How Gay Elders Can Help Change Eldercare

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Last week we had the screenings and discussions of GenSilent the award-winning documentary that documents issues and discrimination around Gay Elders.  The film was very well done, and at points I had a pit in my stomach listening to the emotional stories depicted in the film.

Good Care for Gay Elders = Good Care for Everyone
One of the individuals featured in the film had moved to several nursing homes, finally settling on one that enabled he and his partner to feel like they could be themselves.  His partner stated that the simple act of putting lotion on his partners hands would have been a much more mechanical and guarded process in the other homes.

I feel that this is not an issue about sexual preferences or who is gay or straight — it’s a defining issue about caring for people.  Would you feel comfortable having your “straight” parent living in a nursing home that you learned discriminated or displayed different care to another resident who is “gay”?  An organization with leadership that focuses on sensitivity to differences is more than likely going to be a better home or care setting for all of us.

A Different View of “Family”
The film also addressed an important issue that I discuss frequently on this blog and in my presentations which is ways that we can bring neighbors and non-family members together to care for each other.  The film addressed the issue of how many Gay Elders can be estranged from their family and how they may not have children to care for them.  The film showed a great example of a community activist building a support network for someone in this situation.

Bridging the Generations
Parts of the film captured the lives of these Gay Elders in the 1950-70s and the issues they fought for.  These are rich important stories that need to be passed on to other generations.  In return, perhaps the younger generations can assist the elders when they need help.  Again, I feel the natural solution is connecting our Gay Elders to students on college campuses like we did at the University of Pennsylvania.

I think this film should be required viewing for everyone who works in eldercare.  In addition, I would like to see viewings and discussions for residents in these settings as well.  I feel that discussions around this topic can raise the bar on how we care for elders and can be great ways to discuss solutions that eliminate reduce age segregation.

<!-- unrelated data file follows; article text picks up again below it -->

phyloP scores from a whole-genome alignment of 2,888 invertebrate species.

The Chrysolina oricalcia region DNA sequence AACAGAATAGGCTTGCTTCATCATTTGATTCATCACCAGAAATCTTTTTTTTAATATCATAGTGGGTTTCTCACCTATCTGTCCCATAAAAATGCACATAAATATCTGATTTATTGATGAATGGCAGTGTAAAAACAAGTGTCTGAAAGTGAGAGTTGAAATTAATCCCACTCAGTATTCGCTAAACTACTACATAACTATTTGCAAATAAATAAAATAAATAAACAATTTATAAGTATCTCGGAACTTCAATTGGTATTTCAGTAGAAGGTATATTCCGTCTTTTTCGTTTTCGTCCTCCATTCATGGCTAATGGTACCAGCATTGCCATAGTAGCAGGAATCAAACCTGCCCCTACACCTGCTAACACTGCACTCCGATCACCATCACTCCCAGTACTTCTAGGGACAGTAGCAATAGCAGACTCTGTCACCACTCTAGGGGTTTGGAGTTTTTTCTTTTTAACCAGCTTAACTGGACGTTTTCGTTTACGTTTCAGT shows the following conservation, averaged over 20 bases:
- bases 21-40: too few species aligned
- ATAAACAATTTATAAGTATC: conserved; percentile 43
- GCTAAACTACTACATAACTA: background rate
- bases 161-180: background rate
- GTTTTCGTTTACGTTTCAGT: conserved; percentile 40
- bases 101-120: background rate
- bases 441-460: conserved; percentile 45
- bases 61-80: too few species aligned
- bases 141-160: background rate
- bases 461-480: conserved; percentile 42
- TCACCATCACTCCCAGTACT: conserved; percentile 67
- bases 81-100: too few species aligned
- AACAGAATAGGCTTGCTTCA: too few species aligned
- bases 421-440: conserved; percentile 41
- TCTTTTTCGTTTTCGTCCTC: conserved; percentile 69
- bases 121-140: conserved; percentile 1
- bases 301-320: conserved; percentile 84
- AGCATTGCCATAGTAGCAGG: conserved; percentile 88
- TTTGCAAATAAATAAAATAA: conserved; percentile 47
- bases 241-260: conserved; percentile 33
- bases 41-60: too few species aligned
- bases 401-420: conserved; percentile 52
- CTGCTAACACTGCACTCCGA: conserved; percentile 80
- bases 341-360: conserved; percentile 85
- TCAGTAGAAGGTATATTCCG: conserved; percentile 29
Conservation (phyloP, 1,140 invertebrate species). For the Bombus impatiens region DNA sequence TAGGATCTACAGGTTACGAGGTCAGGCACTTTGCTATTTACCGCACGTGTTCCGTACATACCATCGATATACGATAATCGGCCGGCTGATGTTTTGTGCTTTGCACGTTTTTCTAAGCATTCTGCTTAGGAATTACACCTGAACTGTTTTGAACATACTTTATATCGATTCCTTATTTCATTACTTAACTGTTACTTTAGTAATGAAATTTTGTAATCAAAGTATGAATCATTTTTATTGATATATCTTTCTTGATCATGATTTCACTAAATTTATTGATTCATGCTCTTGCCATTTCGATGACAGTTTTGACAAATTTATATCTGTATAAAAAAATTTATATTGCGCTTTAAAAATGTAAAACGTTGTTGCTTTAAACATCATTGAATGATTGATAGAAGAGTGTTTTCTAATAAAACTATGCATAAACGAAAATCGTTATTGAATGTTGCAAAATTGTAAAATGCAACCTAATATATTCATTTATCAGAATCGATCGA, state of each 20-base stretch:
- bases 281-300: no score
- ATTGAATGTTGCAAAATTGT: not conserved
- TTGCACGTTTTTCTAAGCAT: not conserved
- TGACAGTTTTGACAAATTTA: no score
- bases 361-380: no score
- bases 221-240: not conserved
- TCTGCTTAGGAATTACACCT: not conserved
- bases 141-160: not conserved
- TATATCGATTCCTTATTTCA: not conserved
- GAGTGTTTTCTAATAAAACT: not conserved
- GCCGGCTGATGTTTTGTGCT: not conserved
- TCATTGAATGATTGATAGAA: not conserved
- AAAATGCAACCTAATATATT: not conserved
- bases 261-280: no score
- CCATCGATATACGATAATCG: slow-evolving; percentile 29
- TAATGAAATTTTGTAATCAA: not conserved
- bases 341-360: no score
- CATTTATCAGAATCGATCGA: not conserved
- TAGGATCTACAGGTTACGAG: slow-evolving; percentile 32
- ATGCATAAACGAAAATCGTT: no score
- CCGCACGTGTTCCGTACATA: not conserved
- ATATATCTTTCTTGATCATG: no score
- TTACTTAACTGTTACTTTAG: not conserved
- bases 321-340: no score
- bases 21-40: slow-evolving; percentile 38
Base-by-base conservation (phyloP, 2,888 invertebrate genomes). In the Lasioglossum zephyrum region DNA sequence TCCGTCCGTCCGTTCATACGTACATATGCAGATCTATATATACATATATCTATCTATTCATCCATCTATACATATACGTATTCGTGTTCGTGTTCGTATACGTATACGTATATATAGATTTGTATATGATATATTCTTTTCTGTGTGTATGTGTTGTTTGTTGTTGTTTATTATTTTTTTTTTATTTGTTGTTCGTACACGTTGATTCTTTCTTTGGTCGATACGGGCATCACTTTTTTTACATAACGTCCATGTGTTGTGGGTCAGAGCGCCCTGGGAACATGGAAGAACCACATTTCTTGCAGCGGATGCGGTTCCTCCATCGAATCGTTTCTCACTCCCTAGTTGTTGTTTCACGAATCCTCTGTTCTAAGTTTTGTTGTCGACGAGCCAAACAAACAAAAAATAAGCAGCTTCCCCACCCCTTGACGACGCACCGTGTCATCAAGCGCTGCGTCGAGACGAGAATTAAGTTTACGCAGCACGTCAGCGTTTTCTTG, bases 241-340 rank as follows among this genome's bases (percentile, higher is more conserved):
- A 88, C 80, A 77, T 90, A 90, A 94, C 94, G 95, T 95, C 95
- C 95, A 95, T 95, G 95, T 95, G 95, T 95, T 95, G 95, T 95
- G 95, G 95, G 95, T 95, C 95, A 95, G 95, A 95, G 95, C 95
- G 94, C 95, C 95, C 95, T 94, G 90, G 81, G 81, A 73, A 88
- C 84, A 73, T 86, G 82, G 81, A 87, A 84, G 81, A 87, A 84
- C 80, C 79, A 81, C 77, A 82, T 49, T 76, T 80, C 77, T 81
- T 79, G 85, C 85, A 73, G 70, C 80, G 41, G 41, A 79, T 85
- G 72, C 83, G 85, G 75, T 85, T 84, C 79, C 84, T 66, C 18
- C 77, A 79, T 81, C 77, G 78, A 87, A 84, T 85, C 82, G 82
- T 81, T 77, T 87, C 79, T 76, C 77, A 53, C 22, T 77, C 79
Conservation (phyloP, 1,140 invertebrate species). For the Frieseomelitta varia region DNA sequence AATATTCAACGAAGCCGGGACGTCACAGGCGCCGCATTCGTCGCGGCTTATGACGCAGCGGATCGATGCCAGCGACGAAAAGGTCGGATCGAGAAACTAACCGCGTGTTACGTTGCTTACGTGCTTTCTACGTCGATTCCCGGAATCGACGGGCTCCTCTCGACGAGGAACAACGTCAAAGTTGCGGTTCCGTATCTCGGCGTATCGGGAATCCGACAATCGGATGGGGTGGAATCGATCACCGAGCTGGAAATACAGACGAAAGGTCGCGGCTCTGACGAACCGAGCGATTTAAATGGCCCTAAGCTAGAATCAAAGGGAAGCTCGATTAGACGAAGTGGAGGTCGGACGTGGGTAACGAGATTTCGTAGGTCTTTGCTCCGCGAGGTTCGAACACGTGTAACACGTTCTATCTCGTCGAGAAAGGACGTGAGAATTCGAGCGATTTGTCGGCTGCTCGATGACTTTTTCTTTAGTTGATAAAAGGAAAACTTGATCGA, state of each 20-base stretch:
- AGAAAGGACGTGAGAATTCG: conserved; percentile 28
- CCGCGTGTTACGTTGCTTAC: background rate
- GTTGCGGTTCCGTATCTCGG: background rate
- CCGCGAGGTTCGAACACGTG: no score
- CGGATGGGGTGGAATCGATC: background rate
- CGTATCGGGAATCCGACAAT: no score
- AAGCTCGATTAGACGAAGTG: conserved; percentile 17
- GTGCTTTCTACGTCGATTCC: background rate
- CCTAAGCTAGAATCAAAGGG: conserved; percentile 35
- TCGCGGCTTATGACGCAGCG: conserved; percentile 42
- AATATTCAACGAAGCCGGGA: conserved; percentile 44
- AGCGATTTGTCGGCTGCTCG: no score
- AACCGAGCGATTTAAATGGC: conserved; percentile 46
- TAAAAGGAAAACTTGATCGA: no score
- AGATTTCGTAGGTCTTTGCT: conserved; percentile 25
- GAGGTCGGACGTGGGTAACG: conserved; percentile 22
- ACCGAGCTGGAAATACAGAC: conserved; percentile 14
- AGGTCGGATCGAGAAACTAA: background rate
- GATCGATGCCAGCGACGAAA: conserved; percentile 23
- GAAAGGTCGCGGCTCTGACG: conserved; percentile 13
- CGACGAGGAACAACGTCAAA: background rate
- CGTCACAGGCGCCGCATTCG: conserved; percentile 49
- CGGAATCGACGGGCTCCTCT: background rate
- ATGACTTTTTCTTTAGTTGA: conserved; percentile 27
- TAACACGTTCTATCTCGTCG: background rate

Here is what attendees said about GenSilent:

  • Excellent topic. Speech of cast members not always clear/understandable. I found the film to be very touching and sad and it builds an awareness that many of us may not have.
  • This is not a subject that I’d thought about before but is something that should be widely discussed in the community dealing with elder care. how do we get sensitivity training into the living facilities?
  • Prejudice of all kinds is hard to deal with- whether we’re talking about owners/CEOs/staff or facility residents/ attendees (senior centers, etc).
  • I think there should be a zero tolerance policy for prejudicial behavior among staff (after proper orientation & training). I think if staff model acceptance, residents will be more likely to follow.
  • It was thought provoking and interesting.
  • I wish it had gone into greater detail about why multiple nursing homes were necessary before they found the one that was accepting. I didn’t quite understand what the roadblocks had been. Which could have been helpful for greater understanding.
  • I am already initiating an effort to mobilize the LGBT community organizations and their respective Offices on Aging to view the doc and brainstorm appropriate responsess. More education of health care professionals and institutional staff seems warranted.
  • I realize this is off topic, but watching the film made me think (again) about the importance of housing accessibility features.
  • I definitely believe communication is important and hope that tolerance and acceptance in all areas promotes an understanding dialog.
  • This is an area of real passion for me. If you are aware of any employment opportunities, I would be happy to hear of them. I have an MSW and am a retired Fed.
  • When the gentlemen moved his partner to another nursing home, how did he figure out which community would be more gay friendly? Also the film focused on caregiver issues, but the attitudes of residents of communities can be pretty negative towards LGBT neighbors and when you add a touch of dementia can be outright hostile. Anything done in communities to encourage sensitivity among residents?
  • The film was extremely touching and portrayed many of the relevant issues faced by LGBT elders today.
  • This was a moving documentary about a troubling situation. I hope we can develop senior services that are welcoming to all. Really enjoyed this movie!!! I am a Gerentology major at UMUC and had to attend this screening as part of my internship; it really opened my eyes. I would always be grateful for the subject matter presented because it was an area I never thought of. Now I can be more inclusive as I continue my studies and work in this area.
  • The stories presented were heart-breaking for me also. Gen Silent is a very valuable awareness and education tool. We usually tend to mind the young GLBT population. This commendable documentary effectively puts the aging GLBT folks up front and center stage.

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